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A tribute
Patricia Fossum Waller, PhD (1932–2003)
  1. C Rinehart,
  2. D A Sleet
  1. Centers for Disease Control and Prevention, National Center for Injury Prevention and Control, 4770 Buford Hwy, NE, MS K63, Atlanta, USA
  1. Correspondence to:
 C Rinehart;
 cdr6cdc.gov

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A pioneer in injury prevention and traffic safety

Patricia Mary Florence Theresa Fossum Waller, 70, died at her home on 15 August 2003, following a nine month battle with metastatic colon cancer. We had the good fortune of knowing and working with Pat to promote highway safety in the context of public health. She was a friend and mentor to many.

“Two roads diverged in a wood, and I —
 I took the one less traveled by
 And that has made all the difference” —Robert Frost

Throughout civilization, people have profited from the efforts and foresight of those rare individuals who have the ability to see what needs to be done to improve the human condition and the capacity to make it happen. Such has been the case with the history of traffic safety; such an individual was Dr Patricia Fossum Waller. Pioneer, leader, scientist, advocate, innovator, policymaker, consensus builder, writer, speaker, visionary, friend, and mentor—Pat Waller was all of these and more. Such was the reach and influence of her work that it is nearly impossible to discuss injury prevention and traffic safety without hearing her name.

In 1967, Pat Waller became Associate Director for Driver Studies at the University of North Carolina Highway Safety Research Center and began a career that contributed significantly to reducing the human toll and public health burden from traffic related injuries. In 1965, the motor vehicle death rates were 25 per 100 000 population and five per 100 million vehicle miles traveled (VMT). By comparison, the death rates in 2001 were 14.75 per 100 000 population and 1.5 per 100 million VMT. These reductions were not the result of any single improvement but rather a combination of factors, including improvements in vehicle safety, highway design, and driver behavior. Pat Waller played a leading part in the implementation of improvements that helped drive these rates down. She pointed out that “[i]f we were still experiencing motor vehicle fatalities at the 1966 rate, based on vehicle miles driven, we would have had about 147 000 such deaths in 1999 rather than the 41 611 that actually occurred”.1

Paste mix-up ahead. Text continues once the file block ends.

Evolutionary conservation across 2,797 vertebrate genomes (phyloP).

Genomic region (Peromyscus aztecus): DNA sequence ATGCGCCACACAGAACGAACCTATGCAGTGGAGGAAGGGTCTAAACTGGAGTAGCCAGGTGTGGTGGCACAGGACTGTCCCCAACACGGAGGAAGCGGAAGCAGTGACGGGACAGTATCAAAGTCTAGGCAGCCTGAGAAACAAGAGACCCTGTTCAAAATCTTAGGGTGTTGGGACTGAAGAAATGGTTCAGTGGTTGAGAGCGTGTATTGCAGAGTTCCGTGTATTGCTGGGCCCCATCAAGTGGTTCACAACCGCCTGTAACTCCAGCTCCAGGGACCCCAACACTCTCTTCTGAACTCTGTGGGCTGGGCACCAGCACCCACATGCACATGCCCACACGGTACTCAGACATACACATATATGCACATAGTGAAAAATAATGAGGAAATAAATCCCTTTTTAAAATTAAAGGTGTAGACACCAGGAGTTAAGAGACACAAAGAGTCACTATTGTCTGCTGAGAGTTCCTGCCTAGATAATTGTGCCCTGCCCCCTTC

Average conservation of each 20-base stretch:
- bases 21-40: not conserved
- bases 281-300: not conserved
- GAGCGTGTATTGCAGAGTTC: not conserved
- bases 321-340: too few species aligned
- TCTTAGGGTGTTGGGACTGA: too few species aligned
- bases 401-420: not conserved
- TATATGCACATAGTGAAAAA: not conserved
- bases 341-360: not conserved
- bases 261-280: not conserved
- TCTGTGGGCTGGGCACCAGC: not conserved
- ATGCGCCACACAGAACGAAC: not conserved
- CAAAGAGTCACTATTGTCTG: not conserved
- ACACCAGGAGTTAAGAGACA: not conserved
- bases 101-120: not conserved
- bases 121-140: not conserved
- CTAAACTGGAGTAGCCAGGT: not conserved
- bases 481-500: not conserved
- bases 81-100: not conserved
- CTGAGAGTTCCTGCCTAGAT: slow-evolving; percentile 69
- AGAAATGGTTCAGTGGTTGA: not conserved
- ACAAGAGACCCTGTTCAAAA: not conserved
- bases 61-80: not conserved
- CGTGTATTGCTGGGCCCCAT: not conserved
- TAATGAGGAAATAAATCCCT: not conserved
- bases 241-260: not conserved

Patricia Waller was a psychologist by training, and her initial focus was on driver behaviors and characteristics. She quickly recognized, however, that the relationships between the driver, the vehicle, and the road were largely interdependent and responsive to the larger societal context of laws and cultural norms. She got more involved in “how all these things worked together”2 and became an advocate for applying a public health approach to prevent motor vehicle injuries. In addition, she helped the injury prevention field to understand the value of a health promotion framework.3

Pat Waller was also ahead of her time in understanding that generating facts did not always lead to policy reform; that reform required a combination of actions, community support, and changes in administrative attitudes. In looking back over the course of events that led to accomplishments in traffic safety, Pat commented, “Data alone were not sufficient to bring about major changes in policies affecting individual behavior. Success is attributable to a wide range of participants, including legislative, enforcement, judicial, public health, medical, and public organizations and advocates”.4

Pat Waller could not be tied to any one mold or mode. She was comfortable wearing her public health and traffic safety hats simultaneously. She introduced herself to the national transportation research community by becoming a member of the Transportation Research Board, an arm of the National Academy of Sciences, where she served on numerous study panels and committees. Her first foray into the realm of policy development was as director of the federal project that developed the criteria for the commercial driver’s license (CDL). Because Pat took a hands-on approach to traffic safety, it was no surprise to many of us to hear she had attended a truck driver training school to learn how to drive double trailer trucks, which she did quite well.

In 1987, she had a key role in the development of the University of North Carolina Injury Prevention Research Center, one of the first five centers of excellence in injury prevention research funded by the Centers for Disease Control and Prevention. In this arena, she saw the potential to expand motor vehicle injury to a much broader level, because “...some of what [we] are concerned about are the very same things. I mean, if you look at something like alcohol, that’s traffic safety. But boy, that’s also fire safety and water safety and violence. There’s hardly an injury type where alcohol isn’t part of the picture. So, there were a lot of cross cutting issues in injury control and it was just kind of a natural”.2